Most of us would like to be more creative or find ways to develop more innovative solutions to the problems we face, after all it is always held up as a key differentiator for personal and business success. But whilst we know the outcomes we’d like to achieve, few of us have a real understanding of how we could go about being more innovative.
As this is still the season for new year’s resolutions we thought it was helpful to revisit the book ‘The Innovator’s DNA’, which sets out to understand what sets innovative entrepreneurs apart from the average business executive. The authors studied the habits of 25 innovative entrepreneurs (the likes of Steve Jobs, A. G. Lafley, Jeff Bezos etc) and surveyed more than 3,000 executives and 500 individuals who had started innovative companies or invented new products. From this they identified five key ‘discovery skills’ that seemed to distinguish real innovators from the crowd:
1. Associating – drawing connections between questions, problems, or ideas from unrelated fields
2. Questioning – posing queries that challenge common wisdom
3. Observing – scrutinizing the behavior of customers, suppliers, and competitors to identify new ways of doing things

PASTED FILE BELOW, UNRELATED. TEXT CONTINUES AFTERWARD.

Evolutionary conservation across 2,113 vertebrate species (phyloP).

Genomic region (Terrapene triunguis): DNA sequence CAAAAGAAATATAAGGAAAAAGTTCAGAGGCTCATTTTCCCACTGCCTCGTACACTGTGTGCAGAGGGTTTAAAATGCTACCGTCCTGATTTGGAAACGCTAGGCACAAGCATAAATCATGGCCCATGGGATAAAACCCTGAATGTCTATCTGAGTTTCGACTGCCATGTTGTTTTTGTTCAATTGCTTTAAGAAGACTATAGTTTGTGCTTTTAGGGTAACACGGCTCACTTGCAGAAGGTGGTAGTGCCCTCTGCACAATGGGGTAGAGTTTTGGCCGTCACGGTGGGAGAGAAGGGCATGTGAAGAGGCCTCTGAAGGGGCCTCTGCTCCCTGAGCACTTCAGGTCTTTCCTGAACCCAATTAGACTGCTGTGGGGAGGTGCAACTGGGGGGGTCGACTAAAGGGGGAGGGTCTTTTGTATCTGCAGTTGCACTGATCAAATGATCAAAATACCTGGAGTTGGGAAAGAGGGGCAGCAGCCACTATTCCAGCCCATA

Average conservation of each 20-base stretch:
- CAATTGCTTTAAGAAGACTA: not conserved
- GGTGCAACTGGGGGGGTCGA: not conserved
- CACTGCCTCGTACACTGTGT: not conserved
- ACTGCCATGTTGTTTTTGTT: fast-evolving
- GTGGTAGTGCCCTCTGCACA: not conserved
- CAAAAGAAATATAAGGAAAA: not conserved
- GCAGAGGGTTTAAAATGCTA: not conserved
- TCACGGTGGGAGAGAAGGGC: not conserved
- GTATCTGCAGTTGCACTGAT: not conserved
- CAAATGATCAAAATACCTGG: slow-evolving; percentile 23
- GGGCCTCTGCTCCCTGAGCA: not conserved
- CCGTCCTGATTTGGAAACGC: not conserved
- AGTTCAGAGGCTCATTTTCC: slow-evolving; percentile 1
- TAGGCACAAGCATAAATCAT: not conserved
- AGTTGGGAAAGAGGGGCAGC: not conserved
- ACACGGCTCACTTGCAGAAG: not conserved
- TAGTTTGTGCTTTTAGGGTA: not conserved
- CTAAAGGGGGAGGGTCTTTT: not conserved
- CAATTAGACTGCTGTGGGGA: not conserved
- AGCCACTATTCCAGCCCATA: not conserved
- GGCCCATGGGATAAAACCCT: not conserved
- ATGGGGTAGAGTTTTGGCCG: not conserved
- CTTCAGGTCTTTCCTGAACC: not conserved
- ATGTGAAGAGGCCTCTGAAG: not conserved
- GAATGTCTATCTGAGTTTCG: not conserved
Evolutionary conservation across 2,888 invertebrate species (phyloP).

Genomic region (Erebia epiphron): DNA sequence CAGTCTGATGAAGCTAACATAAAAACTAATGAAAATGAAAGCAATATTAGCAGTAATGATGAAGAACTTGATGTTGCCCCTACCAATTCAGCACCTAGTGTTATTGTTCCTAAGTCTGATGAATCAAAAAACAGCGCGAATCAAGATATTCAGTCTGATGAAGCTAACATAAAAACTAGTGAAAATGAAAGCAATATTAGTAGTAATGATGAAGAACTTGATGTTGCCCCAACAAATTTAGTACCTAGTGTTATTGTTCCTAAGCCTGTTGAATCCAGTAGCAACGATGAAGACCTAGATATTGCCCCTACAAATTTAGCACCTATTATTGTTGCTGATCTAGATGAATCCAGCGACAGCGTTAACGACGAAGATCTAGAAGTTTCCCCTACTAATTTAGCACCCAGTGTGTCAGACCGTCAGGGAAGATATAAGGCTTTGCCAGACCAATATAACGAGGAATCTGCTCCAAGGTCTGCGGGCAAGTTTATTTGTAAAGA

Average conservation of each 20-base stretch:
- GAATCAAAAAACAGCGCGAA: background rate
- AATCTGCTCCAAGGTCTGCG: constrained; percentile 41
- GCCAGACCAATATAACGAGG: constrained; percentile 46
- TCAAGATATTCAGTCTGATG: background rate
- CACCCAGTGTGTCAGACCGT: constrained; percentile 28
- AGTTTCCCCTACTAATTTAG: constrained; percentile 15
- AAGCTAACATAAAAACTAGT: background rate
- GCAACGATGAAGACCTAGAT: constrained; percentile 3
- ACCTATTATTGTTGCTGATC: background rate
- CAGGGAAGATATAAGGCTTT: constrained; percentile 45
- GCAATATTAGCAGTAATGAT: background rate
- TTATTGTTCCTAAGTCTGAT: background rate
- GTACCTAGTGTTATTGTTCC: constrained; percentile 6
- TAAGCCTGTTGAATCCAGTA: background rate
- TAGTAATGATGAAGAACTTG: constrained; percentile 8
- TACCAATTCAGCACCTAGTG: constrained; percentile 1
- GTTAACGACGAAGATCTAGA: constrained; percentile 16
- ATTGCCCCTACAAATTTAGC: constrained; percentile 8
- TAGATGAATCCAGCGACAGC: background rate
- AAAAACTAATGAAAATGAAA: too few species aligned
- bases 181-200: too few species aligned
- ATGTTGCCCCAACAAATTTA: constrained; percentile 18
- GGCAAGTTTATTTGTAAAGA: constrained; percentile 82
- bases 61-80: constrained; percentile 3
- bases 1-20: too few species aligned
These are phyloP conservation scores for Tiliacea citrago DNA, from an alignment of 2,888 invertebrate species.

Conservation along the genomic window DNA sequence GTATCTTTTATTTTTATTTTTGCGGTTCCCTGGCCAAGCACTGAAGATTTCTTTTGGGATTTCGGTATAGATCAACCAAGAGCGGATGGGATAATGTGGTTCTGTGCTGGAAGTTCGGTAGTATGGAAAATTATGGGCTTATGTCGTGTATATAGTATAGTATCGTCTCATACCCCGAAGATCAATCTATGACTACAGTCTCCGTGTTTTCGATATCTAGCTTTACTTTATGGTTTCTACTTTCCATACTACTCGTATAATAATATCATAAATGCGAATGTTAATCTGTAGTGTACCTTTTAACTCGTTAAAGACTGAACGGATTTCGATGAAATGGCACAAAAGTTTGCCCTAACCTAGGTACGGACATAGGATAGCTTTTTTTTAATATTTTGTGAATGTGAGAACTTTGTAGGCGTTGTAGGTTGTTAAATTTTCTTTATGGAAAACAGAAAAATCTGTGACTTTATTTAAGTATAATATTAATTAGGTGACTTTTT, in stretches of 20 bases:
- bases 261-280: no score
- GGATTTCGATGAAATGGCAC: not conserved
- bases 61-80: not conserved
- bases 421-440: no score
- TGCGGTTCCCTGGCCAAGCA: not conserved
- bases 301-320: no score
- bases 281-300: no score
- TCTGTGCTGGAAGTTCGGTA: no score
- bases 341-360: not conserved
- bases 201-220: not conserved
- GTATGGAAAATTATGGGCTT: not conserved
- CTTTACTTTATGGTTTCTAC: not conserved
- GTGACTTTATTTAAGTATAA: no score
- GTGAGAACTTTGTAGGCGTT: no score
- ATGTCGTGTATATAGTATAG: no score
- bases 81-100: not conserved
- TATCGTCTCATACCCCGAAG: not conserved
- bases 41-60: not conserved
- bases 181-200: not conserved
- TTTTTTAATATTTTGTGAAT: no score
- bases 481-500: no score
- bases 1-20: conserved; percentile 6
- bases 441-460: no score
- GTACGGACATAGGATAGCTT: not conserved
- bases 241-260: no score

4. Networking – meeting people with different ideas and perspectives
5. Experimenting – constructing interactive experiences and provoking unorthodox responses to see what insights emerge
The authors critical insight is that the ability to generate innovative ideas is not just a function of the mind, but also a function of behaviours: “We found that innovative entrepreneurs (who are also CEOs) spend 50% more time on these discovery activities than do CEOs with no track record for innovation.” When you engage consistently in these five behaviours – associating, questioning, observing, networking, and experimenting – it is shown to trigger the innovative thinking to deliver new businesses, products, services, and/or processes.
So the good news for those of us not naturally born with the mind of a Jobs or a Bezos is that if we change our behaviours – if we make the effort to master these skills – we can improve our innovative impact. And that certainly sounds like a new years resolution worth keeping.